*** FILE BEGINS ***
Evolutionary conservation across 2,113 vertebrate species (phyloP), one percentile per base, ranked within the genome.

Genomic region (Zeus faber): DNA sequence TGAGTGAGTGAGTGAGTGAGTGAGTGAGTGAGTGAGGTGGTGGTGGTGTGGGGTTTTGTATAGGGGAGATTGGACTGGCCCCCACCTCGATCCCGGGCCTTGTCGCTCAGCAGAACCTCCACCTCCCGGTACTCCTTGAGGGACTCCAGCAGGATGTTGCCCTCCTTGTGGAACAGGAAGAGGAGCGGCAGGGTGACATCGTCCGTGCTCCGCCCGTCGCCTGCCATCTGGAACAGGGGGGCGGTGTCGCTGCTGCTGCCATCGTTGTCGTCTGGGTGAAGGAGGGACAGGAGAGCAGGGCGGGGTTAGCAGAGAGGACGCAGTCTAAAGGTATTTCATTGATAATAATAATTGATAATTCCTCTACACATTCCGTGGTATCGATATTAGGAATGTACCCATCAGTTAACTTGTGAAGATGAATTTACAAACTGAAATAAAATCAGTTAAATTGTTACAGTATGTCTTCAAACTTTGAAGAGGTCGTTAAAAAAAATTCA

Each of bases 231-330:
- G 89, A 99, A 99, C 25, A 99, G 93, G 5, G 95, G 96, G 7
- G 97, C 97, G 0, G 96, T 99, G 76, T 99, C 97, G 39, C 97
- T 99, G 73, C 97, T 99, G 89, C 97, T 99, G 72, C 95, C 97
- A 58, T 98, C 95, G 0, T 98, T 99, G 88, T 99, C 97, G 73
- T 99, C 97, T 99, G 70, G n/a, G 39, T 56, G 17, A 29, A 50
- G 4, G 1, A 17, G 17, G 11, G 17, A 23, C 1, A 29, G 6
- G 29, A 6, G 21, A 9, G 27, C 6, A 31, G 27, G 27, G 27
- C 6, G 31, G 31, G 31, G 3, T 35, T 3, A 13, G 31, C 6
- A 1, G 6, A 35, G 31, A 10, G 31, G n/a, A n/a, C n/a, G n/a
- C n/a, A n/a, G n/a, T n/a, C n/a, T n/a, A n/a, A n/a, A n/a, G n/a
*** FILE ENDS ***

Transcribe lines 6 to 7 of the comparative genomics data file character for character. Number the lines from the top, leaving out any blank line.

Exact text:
- T 99, G 73, C 97, T 99, G 89, C 97, T 99, G 72, C 95, C 97
- A 58, T 98, C 95, G 0, T 98, T 99, G 88, T 99, C 97, G 73